Best Gift Books for All Ages


As a judge for the National Book Awards, I read a lot of books this year. The job is an honor and a privilege, but it is also heart breaking as I regularly fell in love with books that didn’t fit the award’s very specific criteria, or wouldn’t be agreed upon by all five judges.

Now that it’s over and gift-giving season is here, those restrictions are lifted and I find that, as great as the books are that win prizes, they are not necessarily the ones I want to buy for my young cousin for the holiday break.

Below are the books everyone on my list will be getting this year, including several award winners.

9780544106161What The Heart KnowsChants, Charms and Blessings, Joyce Sidman, illus. by Pamela Zagarenski, (HMH)

Speak these words
to send a message to the world:
to chant for what you want,
to bless what you love,
to lament what you’ve lost,
to summon comfort and courage.

This is THE BOOK! I am not kidding.

At last count, I have bought 15. One for Nelle (don’t worry, she doesn’t read my blog) the grown-up cousin who is the keystone of the Von Drasek family, one for late twenties, Kay who taught me to drive, one for Professor Boss who lives down the block and transitioned me into University culture and the neighborhood life. One for my step-sister for her sixtieth birthday. One for my next door neighbor Krista, one of the smartest, most serene, and spiritual people who also has a terrific sense of humor, one for one of my best friends, Sharon who has been there for me for the last 23 years of my life (and quite a few others who are book people and probably do read my blog).

The best poetry speaks to us and tells us we are not alone. This collection of poems provides comfort and courage. Joyce Sidman has given everyone these gifts.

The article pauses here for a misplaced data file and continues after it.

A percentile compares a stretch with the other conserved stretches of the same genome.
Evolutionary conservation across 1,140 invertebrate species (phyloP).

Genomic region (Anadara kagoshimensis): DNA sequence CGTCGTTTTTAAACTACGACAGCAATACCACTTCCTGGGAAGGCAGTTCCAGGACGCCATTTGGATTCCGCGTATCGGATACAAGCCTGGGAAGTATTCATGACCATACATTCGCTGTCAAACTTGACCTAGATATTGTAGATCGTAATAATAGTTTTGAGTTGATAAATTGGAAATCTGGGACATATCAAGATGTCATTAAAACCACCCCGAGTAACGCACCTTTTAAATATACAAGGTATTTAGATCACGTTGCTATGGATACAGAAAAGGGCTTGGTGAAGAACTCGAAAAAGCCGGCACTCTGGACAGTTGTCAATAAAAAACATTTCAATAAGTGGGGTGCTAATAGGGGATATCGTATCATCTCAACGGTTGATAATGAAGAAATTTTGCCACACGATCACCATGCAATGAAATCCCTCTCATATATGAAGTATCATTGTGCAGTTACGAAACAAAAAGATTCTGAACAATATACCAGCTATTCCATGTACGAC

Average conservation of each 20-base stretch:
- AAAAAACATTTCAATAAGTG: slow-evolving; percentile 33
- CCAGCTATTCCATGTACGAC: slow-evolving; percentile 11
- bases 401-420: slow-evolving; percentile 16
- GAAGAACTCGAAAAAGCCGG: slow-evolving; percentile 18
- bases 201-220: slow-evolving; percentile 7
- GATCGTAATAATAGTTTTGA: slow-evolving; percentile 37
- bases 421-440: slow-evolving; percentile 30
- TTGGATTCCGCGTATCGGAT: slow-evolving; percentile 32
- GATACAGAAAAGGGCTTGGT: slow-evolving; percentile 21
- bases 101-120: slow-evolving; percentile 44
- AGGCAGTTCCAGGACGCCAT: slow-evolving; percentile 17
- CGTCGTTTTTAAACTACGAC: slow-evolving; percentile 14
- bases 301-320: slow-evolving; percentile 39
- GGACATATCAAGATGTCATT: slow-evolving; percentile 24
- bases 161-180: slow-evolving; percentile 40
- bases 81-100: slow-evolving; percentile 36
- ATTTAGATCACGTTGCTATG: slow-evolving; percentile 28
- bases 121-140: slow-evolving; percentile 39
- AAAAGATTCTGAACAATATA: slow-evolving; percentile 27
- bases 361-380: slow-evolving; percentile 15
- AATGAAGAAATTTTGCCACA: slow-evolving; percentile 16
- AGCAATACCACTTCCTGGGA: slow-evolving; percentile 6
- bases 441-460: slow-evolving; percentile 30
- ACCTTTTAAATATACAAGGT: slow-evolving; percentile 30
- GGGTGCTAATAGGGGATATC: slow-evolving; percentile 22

9780714862415_p0_v1_s600How to Boil an Egg, Rose Bakery, (Phaidon)

Eggs are my go-to food. Boil a half dozen on Sunday, I have lunch for a week. I adore a soft-boiled egg on top of roasted asparagus with a sprinkle of truffled salt. It’s no surprise then, that this book is on my list for all ages; I am a great believer in the benefits of families cooking together and there is nothing easier than eggs.

Cookbooks created for children often have excessive warnings (with good reason; grown ups should be asked to cut the carrots with a sharp knife) and are generic in the step-by-step way. The simple beauty of this book based on a favorite food, creates a perfect family gift.

The following have appeared on many best books lists, or were National Book Award finalists and are also on my gift lists.

9781442421080_1e1ae-2The True Blue Scouts of Sugar Man Swamp, Kathi Appelt,. illus. by Jennifer Bricking, ( S & S/Atheneum)

This title is not only literary-prize-worthy (see my review in the NYT Book Review), it is also a fine read aloud for the entire family. It also comes in a magnificent audio version, read by Lyle Lovett (Simon & Schuster Audio; listen to a clip here).

Below, the author herself reads from it:

Flora and UlyssesFlora & Ulysses: The Illuminated Adventures, Kate DiCamillo, illus. by K. G. Campbell. (Candlewick)

I am pretty sure that I have bought over ten copies of this book to give to all the deserving  seven-year-olds and older  in my life (yes, that includes a few special adults). It is a laugh aloud delight about a cynical well-read girl and her super-hero companion, a squirrel (for a taste of Kate DiCamillo’s humor listen to her interview from Minnesota Public Radio).

F9780375849725_8d093ar Far Away, Tom McNeal, (RH/Knopf YR)

This contemporary spin on thee Brothers Grimm will, as Jennifer Brown writes in Shelf Awareness, “keep readers on the edges of their seats with its overriding sense of danger, lurking like a deep forest surrounding the town.”

9781596433595  9781596436893

Boxers, Gene Luen Yang, (Macmillan/First Second)
Saints, Gene Luen Yang, (Macmillan/First Second)

This two-volume graphic novel deserves all the praise it’s received. It tells the story of the Boxer Rebellion through the eyes of Little Bao, a Chinese peasant boy, and Vibiana, an outcast welcomed by Christian missionaries, offering an insightful look at a pivotal moment in Chinese history.

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